Affordable Innovations: Laya's Journey to Changemaking

At the age of 12, Laya and her friend began to build lifesaving technology to address dangerous flooding occurring across her home state of Texas.
Laya Ashoka Young Changemaker

At the age of 12, Laya and her friend began to build lifesaving technology to address dangerous flooding across her home state of Texas. Together, they co-designed a solution called HydroAlert, an affordable device that can detect and warn local officials and residents about flooding through text alerts. 

However, Laya’s success with HydroAlert did not happen overnight. 

Laya grew up in Detroit, Michigan where her dad was an engineer. Frequently at her elementary school were STEM workshops conducted by automotive industry employees where she remembers they built balloon-powered cars and circuits. Her dad would also take her to visit car shows and other exhibitions at work, sparking her interest and curiosity for engineering. 

A few years later, her family relocated to Austin. In fifth grade, she became very involved with Girl Scouts and Lego League, which introduces young students to scientific and real-world challenges. Her team programmed a robot and earned their spot at the world championships, which was admirable for an elementary school team. 

 

 

With a boost of confidence in their acumen for STEM, her team took on a greater challenge, designing an application to help visually impared children. They constructed Haptic Vision, an e-learning app to assist visually impared students in the classroom. The team tested the app with students at a local school to get feedback on the design and reiterate based on user experience.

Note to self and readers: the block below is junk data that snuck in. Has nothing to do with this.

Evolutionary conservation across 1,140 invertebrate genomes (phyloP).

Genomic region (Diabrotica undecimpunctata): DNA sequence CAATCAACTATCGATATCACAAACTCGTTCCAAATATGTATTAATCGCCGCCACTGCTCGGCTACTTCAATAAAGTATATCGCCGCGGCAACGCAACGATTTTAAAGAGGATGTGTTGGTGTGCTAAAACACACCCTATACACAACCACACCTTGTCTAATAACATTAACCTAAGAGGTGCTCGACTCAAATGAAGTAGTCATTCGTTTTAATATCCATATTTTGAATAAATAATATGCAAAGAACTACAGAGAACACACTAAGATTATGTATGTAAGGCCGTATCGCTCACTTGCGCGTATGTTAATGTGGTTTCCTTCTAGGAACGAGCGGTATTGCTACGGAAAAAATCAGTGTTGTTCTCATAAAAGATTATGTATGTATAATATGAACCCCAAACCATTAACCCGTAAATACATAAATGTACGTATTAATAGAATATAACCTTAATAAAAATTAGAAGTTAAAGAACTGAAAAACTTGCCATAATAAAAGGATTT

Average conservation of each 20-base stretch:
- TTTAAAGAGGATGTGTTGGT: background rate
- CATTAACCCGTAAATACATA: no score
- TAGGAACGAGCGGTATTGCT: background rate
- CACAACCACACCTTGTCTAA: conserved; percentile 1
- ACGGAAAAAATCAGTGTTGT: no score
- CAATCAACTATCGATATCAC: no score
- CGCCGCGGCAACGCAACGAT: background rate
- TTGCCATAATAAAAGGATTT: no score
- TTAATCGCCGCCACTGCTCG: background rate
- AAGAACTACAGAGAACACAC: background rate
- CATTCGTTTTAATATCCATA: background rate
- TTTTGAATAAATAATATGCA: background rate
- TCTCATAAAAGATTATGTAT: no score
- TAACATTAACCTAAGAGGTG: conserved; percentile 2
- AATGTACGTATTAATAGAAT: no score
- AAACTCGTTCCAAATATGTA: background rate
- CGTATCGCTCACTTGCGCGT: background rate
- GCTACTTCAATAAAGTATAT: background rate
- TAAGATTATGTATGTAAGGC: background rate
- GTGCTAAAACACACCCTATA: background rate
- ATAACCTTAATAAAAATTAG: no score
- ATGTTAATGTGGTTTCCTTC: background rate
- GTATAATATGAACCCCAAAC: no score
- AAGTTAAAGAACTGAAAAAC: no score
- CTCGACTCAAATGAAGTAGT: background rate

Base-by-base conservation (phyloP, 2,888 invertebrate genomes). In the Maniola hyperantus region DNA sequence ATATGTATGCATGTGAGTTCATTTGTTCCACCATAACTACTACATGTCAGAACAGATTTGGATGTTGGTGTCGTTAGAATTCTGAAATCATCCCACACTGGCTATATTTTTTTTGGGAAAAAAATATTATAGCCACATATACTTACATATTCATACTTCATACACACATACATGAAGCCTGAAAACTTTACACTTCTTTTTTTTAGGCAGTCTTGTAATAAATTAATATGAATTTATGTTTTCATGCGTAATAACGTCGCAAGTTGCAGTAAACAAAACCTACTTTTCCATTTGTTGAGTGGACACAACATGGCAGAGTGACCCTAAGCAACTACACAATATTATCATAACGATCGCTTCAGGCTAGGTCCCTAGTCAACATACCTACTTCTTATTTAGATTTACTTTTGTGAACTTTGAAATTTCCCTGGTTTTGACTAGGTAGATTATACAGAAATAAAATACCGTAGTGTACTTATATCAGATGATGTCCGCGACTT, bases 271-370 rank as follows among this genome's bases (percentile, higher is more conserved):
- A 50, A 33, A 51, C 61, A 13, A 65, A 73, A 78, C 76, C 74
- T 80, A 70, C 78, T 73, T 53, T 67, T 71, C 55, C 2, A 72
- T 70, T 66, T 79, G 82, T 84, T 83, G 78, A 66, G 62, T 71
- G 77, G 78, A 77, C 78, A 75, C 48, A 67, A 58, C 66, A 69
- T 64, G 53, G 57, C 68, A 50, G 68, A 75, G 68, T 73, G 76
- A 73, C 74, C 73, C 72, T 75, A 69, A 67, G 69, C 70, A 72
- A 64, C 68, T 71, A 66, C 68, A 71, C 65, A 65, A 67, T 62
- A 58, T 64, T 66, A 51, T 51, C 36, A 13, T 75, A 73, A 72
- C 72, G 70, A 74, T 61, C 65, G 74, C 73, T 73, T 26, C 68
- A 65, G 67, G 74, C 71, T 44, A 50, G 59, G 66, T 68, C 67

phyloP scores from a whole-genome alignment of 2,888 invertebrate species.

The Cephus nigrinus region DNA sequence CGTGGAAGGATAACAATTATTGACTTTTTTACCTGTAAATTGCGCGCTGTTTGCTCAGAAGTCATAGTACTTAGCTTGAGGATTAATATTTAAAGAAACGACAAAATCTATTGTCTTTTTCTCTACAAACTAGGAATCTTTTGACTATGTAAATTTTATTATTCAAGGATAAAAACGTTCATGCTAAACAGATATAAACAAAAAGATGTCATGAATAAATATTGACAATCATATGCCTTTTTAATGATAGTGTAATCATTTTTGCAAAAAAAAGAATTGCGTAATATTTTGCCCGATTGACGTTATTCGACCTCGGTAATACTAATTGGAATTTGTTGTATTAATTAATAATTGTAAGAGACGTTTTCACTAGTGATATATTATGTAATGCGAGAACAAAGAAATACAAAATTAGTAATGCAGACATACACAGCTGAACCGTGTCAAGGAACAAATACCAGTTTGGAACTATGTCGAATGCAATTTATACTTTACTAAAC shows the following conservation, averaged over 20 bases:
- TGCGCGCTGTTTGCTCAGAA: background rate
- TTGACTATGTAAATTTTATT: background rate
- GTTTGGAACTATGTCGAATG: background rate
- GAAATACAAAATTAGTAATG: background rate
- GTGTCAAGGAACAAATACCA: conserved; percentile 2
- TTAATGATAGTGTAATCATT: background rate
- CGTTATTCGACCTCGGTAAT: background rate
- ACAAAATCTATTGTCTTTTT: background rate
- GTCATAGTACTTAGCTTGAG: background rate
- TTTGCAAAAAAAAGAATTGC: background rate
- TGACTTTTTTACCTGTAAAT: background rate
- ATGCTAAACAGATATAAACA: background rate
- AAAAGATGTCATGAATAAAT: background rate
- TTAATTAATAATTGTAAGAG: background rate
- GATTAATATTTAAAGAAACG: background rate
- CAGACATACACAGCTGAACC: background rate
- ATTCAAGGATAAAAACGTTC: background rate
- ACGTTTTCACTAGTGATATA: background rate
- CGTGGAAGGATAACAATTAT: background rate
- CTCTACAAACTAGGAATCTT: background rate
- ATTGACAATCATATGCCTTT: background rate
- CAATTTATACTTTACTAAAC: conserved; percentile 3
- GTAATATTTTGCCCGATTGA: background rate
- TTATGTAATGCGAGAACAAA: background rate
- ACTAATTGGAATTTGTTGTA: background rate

At a young age, Laya became comfortable with failure as she felt it is a vital part of the design process. She claims initial failures lead the way to bigger breakthroughs, narrowing down what her team needed to do to complete the project. “I think in society, failure is somewhat of a taboo topic almost. People always look to success...I think it is important to understand failure is a process to success.” This understanding is how Laya says she “lost [her] fear for failure a little bit, because [she] started to enjoy the experience of creating rather than just the end result.”

Laya’s early exposure to changemaking prepared her for her next big idea. One day in middle school, Laya and her mother were on their daily commute and found themselves nearly stuck because of severe flooding on nearby streets. This problem emerged several times that year, and eventually caused a friend’s mom to be stuck overnight in her car between two flooded roads. After a community member was swept away in a flood inside of his truck, Laya was determined to apply her growing enthusiasm for STEM to urban innovation.